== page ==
A browse through my early postcard collection always prompts a smile. Messages from Watford residents and visitors of the distant past bring with them reminders of the vast differences in people's lives and expectations.

Soon after the 20th century dawned, M. Calis of Clapham, who was staying with friends in Holloway, wrote to Mrs. Bianchi of Woodford, Essex. 'I had some lovely motor rides - 60 miles. On the obverse, the writer added 'motored though here Saturday', 'here' being an utterly deserted Watford Market Place. Yet, in 1913, a writer of another postcard of Market Place wrote 'Watford is noisier than ever'!

In 1903 Blanche sent a postcard to Miss Richardson of Horsham, saying that she was 'fairly well, with the exception of the blues.' 'L.C.' was of a similar mindset. Nearly at the end of her holiday in Watford, she admitted to Miss R. Lane of Margate that 'the thought of London is enough to give me the blues'. On a third postcard of Market Place addressed to Mrs. Varney of Stowe Farm near Buckingham in 1905, the unknown writer had written single words vertically down three columns!

In July 1902, Master Victor Worsfold of Vinia, Bushey Grove Road, received a postcard of Cassiobury Park Gates. Someone notated around 70 years later: 'Now demolished by 'progress'. I think there are few of us who would disagree with the sentiment. Another postcard of Cassiobury Park Gates, probably the most popular view of Watford, was sent by Cousin Will to Miss Seabrooke of Woburn Sands. He wrote: 'This is the entrance to the park here. It looks very good, doesn't it. This lodge is very old and is a very curious little place inside.'

Watford Observer: Early 20th century postcard of a deserted Market Place.Early 20th century postcard of a deserted Market Place.

In 1904, a writer determined that no one else should read his message. It was cleverly coded for Miss Lee's eyes only and was addressed to her at 8 New Burlington Street, London. Many years ago, an Oxhey friend deciphered the message for me which revealed that the writer, a lovelorn Watford lad, used the code to express his feelings for Miss Lee. She was probably in service with a family, hence the need for discretion.

Watford Observer: 1904 coded message. A Watford Observer summer readers' challenge!1904 coded message. A Watford Observer summer readers' challenge!

Romance was also in the mind of Meredith of 120 Escourt Road. In October 1907, she confided to Mrs. Bush of Streatham, London in a postcard of the trout stream in Cassiobury Park: 'Lovely ride last night, about 15 miles, with that young fellow - moonlight. 'E.B.' wrote to Miss Violet, c/o Mrs. Staples in Penzance in July 1907 on a postcard of Grove Mill Lane: 'Hoping the little flower is enjoying her change of climate and not quite hiding herself all the time in the romantic scenery.'

Watford Observer: Scene by Watford Fire Station, 1907. B & D's 'Kromo' Series.Scene by Watford Fire Station, 1907. B & D's 'Kromo' Series.

In 1907 Kitty of 3 Grosvenor Road, Watford sent a postcard of Watford Fire Station to Alice and Daisy Mabbott of Rhos-on-Sea, depicting a lady cyclist in a wide-brimmed hat and long dress pedalling past Watford Fire Station. She noted: 'We are getting old ladies now, ain't we. When shall we wear bonnets?'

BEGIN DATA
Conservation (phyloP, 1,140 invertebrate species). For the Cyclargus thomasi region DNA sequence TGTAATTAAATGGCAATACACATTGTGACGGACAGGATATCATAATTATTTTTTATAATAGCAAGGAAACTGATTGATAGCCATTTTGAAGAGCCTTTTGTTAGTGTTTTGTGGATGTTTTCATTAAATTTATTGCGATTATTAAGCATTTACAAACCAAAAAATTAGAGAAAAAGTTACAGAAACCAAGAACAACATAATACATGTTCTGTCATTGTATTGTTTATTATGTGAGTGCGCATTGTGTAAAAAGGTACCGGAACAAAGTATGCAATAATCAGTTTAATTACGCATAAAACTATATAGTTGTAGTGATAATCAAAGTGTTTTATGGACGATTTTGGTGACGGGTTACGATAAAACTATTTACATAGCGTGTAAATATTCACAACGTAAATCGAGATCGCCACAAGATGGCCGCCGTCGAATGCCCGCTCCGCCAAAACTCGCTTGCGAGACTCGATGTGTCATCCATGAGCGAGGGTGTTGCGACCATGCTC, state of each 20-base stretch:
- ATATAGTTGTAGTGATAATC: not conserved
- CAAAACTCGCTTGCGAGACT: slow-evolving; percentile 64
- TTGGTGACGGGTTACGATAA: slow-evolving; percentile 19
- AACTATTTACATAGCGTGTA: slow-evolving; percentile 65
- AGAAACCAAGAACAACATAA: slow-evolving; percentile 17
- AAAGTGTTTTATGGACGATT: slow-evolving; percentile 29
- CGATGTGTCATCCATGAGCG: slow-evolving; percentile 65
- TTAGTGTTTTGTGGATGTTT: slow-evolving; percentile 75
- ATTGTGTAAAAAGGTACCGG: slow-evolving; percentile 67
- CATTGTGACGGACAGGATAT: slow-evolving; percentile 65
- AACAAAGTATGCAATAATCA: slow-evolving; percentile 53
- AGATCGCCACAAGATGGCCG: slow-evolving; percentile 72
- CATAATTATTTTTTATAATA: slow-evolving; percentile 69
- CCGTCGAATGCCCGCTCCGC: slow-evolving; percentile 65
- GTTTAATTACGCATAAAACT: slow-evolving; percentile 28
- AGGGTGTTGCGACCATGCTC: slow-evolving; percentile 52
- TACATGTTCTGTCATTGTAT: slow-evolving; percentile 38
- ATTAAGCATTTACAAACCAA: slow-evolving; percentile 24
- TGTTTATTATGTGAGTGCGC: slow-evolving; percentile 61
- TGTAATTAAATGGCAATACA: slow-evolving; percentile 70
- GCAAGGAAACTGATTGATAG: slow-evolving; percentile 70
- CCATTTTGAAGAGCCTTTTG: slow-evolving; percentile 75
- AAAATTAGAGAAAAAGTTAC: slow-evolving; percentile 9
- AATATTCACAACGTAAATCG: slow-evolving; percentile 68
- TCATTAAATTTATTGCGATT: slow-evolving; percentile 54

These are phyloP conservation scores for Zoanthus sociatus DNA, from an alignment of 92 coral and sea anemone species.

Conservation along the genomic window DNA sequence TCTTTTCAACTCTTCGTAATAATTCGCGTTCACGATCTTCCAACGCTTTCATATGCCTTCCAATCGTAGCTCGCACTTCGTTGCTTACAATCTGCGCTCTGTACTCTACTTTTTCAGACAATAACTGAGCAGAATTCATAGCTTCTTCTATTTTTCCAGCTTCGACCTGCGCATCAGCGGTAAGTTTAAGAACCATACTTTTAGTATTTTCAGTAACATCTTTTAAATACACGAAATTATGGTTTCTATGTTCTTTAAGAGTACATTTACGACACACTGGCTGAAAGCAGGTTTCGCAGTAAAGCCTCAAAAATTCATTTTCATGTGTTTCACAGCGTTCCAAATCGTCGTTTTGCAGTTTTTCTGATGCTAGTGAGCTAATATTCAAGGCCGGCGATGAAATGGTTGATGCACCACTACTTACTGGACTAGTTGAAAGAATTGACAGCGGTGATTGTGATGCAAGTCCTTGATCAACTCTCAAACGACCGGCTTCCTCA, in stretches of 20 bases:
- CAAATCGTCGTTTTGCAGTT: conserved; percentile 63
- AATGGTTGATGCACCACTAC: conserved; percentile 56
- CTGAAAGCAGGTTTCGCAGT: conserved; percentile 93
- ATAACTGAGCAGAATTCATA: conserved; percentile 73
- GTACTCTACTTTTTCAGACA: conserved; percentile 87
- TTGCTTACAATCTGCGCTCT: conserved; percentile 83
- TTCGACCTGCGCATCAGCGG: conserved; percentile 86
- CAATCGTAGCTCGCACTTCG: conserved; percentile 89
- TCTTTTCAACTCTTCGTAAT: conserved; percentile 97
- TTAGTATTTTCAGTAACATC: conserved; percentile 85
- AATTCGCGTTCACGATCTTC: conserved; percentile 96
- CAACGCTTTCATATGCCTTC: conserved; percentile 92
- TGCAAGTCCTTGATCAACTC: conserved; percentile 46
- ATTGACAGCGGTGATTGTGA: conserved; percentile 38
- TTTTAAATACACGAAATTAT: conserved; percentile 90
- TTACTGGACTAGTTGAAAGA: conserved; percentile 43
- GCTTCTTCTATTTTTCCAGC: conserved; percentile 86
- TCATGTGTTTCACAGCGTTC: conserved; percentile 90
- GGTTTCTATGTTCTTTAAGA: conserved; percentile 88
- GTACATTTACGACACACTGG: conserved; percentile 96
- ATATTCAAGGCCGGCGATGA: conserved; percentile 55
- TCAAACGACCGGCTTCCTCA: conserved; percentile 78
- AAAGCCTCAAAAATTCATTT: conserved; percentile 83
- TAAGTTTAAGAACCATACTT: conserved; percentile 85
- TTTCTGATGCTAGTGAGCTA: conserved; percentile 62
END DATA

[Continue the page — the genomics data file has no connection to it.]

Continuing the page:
Mr. Atkins of 18 Queens Road was a popular Watford chimney sweep. Captain Harry Brydges, the Suffolk-born proprietor of the Clarendon Hotel (now O'Neills) by Watford Junction Station was anticipating a busy Christmas c1905. On 20 December he wrote on a postcard of his hotel: 'Please send [a sweep] tomorrow Thursday morning at 11 o'clock to clean three chimneys.'

Watford Observer: Clarendon Hotel by Watford Junction Station, c1905.Clarendon Hotel by Watford Junction Station, c1905.

In February 1906 'D' sent a Watford postcard of the canal lock to Miss Brown of Carbery Lodge, Ascot: 'Will you please send me my eiderdown again? I forgot it when I first packed and then had no room later. Also, will you put in my Bradley's Arnold Latin Grammar it has a brown oilcloth cover and is in the spare room, I think. Also, Aytoun's Lays [Lays of the Scottish Cavaliers & Other Poems by William Aytoun] in my room. Sorry to be such a nuisance.'

In 1912 'R.F.' of 33 Francis Road wrote to Mr. Sowter of Chichester: 'How are you all getting on in the shop? We have over 30 in the workshops here. Do a lot of electric light work. I start at 7. Breakfast 9.00-9.45. Dinner 1.45 to 2.45 and tea 5.15 to 6.00. Leave off 7.30 and have to work all the time.'

And, in 1916, 'E.P.' from Hornsey sent a postcard of Watford High Street to Miss N. Holmwood who worked at The Grove, letting her know that he was having a 'ripping time'; meaning an 'excellent' or 'great time'. The expression was usually associated with the early decades of the 1900s but, surprisingly, was first used in 1776.

  • Lesley Dunlop is the daughter of the late Ted Parrish, a well-known local historian and documentary filmmaker. He wrote 96 nostalgic articles for the 'Evening Post-Echo' in 1982-83 which have since been published in 'Echoes of Old Watford, Bushey & Oxhey', available at www.pastdayspublishing.com and Bushey Museum. Lesley is currently working on 'Two Lives, Two World Wars', a companion volume that explores her father's and grandfather's lives and war experiences, in which Watford, Bushey and Oxhey's history will take to the stage once again.